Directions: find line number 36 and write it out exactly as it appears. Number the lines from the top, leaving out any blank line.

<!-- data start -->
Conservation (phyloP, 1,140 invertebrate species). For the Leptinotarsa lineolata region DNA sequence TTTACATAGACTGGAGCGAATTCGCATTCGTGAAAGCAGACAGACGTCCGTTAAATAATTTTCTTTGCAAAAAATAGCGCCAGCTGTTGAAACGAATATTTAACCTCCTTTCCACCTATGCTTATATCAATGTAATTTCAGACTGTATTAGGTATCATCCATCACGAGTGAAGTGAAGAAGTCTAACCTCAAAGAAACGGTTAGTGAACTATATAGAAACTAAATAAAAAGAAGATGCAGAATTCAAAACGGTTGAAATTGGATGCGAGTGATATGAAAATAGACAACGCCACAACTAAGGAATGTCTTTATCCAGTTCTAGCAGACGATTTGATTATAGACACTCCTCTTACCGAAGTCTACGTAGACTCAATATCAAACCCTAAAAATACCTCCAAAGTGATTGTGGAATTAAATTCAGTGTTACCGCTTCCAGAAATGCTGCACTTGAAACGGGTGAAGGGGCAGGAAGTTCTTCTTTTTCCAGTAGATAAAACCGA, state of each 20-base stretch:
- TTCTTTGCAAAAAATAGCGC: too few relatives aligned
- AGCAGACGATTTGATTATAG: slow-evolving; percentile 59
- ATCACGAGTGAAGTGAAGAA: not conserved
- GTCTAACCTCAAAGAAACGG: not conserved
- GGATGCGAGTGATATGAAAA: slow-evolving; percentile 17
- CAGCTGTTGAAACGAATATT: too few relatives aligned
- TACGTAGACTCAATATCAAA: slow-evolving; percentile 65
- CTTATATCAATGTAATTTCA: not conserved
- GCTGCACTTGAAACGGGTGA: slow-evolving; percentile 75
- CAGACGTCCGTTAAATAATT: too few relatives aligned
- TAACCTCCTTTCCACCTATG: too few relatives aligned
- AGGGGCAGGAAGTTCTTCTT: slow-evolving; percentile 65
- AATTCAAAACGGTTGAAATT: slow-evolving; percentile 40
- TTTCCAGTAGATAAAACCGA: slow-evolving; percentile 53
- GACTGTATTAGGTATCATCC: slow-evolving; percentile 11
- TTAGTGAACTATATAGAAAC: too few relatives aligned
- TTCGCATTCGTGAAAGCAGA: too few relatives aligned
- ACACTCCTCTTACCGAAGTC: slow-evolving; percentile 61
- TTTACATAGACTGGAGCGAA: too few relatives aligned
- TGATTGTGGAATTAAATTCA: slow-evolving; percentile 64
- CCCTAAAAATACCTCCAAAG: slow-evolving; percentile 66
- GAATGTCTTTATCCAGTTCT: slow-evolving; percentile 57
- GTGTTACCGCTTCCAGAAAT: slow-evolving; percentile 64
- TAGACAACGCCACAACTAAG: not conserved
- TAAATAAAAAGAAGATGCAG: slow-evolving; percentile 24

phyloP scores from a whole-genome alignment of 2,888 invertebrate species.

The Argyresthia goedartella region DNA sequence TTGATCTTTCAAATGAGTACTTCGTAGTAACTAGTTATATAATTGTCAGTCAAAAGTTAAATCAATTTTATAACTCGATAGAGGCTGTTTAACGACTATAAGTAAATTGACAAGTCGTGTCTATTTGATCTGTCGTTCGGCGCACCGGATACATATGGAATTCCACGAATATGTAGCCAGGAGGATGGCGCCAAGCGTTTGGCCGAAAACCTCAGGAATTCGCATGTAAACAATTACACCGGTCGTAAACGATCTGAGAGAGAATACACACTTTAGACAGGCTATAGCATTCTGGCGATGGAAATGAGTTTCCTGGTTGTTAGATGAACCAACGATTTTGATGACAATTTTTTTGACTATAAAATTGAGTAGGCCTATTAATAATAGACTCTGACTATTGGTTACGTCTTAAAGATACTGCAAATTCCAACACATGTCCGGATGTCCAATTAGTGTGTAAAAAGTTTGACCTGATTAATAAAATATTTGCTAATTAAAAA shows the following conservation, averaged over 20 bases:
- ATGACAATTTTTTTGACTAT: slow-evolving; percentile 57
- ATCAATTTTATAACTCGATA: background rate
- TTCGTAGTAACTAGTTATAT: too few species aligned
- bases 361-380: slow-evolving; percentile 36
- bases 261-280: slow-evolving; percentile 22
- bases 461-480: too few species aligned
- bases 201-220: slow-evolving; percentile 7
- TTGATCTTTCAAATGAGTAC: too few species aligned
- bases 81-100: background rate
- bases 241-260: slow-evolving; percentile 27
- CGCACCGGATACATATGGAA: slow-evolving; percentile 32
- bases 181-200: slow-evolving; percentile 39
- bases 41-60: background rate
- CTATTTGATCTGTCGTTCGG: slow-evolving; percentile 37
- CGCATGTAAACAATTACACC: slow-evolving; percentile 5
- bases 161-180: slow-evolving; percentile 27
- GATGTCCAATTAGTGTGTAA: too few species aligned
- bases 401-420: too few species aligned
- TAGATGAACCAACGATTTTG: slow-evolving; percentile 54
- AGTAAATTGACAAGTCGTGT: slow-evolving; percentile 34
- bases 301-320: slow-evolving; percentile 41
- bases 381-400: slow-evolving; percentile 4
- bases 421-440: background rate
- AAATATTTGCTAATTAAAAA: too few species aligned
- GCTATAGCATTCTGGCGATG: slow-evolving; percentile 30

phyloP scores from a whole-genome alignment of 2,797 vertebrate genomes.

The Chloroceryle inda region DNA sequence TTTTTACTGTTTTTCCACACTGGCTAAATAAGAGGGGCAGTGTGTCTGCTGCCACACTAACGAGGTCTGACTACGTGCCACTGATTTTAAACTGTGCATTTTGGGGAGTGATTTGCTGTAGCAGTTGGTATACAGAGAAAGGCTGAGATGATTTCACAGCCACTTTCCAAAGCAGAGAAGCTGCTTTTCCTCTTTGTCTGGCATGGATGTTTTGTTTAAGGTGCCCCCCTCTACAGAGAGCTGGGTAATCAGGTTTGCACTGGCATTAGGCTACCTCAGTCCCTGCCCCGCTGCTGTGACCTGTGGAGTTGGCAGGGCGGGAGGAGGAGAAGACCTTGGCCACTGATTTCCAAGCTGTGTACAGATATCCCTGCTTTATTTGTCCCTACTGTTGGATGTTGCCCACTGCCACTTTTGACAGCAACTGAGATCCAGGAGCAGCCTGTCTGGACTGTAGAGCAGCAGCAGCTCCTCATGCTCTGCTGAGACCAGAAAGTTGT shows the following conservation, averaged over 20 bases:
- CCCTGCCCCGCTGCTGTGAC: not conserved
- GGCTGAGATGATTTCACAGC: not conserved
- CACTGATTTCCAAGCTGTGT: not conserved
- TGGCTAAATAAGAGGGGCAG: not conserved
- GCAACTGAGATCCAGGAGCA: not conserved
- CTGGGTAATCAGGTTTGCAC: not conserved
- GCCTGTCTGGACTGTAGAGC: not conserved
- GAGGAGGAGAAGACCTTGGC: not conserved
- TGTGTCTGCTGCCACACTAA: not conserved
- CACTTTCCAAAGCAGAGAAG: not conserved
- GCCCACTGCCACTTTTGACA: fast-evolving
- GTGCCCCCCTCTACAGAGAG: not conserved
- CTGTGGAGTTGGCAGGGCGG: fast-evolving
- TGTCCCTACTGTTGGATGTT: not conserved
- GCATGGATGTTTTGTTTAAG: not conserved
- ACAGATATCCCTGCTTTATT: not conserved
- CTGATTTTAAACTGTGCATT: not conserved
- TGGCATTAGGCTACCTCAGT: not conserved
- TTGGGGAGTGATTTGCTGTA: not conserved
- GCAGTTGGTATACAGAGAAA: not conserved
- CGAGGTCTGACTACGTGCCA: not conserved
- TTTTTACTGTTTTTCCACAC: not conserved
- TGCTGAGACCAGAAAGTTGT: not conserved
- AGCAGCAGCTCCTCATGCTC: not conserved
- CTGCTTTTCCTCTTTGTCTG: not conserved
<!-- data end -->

- TTGATCTTTCAAATGAGTAC: too few species aligned